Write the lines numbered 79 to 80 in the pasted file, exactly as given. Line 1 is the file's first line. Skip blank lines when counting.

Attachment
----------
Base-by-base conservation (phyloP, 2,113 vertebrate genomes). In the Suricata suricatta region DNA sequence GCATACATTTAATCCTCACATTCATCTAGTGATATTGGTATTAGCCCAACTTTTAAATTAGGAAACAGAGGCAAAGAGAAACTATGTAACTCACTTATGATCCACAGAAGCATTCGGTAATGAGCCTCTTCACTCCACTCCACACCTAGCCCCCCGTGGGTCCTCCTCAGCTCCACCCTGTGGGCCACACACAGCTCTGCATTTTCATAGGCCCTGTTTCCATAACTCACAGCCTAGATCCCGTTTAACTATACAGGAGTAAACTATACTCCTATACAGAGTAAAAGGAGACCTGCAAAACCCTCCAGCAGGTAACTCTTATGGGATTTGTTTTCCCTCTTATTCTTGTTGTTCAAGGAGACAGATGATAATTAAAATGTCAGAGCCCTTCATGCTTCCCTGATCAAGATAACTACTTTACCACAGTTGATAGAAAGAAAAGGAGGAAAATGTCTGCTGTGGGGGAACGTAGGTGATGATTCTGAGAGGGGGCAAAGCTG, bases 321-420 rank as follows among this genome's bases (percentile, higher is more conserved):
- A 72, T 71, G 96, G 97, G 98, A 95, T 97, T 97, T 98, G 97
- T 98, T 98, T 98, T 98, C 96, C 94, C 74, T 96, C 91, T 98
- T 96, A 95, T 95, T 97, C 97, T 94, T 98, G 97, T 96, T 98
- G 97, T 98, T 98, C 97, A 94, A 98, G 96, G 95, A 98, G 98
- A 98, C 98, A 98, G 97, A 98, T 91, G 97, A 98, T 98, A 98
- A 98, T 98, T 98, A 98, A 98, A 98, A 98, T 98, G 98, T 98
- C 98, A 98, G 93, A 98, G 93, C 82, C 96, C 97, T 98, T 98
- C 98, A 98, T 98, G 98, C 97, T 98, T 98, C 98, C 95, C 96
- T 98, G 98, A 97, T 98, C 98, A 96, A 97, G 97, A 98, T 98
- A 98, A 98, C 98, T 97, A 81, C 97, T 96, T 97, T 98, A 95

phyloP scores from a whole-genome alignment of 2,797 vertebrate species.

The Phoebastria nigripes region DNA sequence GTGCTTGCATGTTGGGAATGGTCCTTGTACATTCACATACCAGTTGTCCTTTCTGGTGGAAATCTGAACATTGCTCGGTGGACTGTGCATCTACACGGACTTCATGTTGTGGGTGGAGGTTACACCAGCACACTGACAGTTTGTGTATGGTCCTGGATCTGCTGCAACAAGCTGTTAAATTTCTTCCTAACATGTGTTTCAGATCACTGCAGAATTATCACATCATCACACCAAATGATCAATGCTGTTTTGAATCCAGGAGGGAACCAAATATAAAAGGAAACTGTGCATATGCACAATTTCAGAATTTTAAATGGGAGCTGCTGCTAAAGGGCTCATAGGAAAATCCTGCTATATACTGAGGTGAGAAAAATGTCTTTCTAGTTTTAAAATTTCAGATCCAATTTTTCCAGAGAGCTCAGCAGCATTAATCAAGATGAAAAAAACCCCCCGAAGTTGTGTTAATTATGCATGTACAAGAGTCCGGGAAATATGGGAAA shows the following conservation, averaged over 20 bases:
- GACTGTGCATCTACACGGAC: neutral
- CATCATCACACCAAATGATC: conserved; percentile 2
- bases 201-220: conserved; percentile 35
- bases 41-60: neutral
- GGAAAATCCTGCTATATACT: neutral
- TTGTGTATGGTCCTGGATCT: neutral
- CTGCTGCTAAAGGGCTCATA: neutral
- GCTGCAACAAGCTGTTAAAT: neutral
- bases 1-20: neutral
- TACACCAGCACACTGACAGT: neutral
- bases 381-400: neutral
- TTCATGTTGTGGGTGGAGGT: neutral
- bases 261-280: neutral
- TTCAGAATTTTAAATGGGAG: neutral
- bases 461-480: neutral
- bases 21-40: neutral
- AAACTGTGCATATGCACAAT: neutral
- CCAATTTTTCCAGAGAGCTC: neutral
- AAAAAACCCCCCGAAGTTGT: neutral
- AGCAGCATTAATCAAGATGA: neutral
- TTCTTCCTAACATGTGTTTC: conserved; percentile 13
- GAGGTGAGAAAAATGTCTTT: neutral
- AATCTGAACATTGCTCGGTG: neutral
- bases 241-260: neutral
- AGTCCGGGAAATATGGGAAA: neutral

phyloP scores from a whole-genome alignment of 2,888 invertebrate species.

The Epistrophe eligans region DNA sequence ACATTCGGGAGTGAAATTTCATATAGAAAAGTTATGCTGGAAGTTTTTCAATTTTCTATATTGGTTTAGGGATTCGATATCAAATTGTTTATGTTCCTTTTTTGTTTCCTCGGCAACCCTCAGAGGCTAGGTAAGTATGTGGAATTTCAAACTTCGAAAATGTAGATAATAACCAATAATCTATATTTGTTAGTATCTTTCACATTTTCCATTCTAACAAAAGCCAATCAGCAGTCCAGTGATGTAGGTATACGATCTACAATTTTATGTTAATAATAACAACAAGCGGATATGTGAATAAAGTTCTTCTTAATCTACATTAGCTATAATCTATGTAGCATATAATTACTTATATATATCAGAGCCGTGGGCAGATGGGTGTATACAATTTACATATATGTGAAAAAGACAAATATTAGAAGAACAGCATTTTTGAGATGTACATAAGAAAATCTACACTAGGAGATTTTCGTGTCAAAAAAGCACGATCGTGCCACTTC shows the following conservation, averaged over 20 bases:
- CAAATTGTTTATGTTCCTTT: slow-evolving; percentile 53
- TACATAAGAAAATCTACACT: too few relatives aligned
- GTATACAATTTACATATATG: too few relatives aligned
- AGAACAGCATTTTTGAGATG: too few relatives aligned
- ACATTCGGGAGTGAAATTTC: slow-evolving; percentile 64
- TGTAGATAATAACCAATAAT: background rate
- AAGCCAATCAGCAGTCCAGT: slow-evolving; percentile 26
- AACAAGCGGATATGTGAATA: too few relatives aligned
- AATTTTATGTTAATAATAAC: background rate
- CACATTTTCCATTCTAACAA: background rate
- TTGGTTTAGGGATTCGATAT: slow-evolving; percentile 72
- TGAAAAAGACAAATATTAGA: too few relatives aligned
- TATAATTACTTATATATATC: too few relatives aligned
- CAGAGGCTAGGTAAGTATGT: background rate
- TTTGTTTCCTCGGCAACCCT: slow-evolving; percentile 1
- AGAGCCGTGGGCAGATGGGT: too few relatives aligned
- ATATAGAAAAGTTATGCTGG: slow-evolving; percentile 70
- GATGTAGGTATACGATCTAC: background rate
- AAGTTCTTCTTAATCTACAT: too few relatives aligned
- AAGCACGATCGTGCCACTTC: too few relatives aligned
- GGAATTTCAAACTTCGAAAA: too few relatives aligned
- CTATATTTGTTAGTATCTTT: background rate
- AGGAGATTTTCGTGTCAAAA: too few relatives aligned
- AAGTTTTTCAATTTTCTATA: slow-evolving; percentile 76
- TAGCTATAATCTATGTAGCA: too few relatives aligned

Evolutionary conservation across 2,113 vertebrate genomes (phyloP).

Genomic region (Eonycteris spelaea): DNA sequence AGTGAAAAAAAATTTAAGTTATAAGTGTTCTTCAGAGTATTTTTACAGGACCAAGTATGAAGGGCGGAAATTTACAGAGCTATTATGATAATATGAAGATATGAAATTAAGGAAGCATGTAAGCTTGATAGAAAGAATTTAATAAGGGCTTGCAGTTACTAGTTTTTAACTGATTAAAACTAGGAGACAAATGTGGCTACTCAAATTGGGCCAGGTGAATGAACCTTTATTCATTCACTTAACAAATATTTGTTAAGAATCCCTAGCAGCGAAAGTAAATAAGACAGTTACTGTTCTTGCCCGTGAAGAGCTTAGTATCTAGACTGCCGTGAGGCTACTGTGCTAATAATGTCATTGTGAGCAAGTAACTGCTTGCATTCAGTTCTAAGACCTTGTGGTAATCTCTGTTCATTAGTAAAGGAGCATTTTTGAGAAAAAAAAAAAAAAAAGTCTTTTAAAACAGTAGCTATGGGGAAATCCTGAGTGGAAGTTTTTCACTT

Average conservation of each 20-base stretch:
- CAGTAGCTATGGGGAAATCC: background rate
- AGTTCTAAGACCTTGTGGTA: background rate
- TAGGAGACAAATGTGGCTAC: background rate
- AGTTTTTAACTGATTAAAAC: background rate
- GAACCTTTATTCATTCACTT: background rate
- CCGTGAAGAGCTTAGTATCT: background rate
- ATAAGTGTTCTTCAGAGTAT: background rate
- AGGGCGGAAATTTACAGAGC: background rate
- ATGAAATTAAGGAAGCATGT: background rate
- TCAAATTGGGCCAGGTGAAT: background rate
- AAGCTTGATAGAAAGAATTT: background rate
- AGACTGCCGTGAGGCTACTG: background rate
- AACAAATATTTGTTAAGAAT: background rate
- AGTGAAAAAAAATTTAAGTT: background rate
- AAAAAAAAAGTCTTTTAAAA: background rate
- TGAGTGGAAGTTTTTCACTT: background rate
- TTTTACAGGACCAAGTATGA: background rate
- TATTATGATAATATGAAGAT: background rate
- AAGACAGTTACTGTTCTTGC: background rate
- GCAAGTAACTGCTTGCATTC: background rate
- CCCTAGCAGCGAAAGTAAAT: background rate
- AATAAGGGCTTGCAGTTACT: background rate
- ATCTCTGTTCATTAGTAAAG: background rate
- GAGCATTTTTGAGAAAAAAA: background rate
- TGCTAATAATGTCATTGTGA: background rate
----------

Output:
- AAGCTTGATAGAAAGAATTT: background rate
- AGACTGCCGTGAGGCTACTG: background rate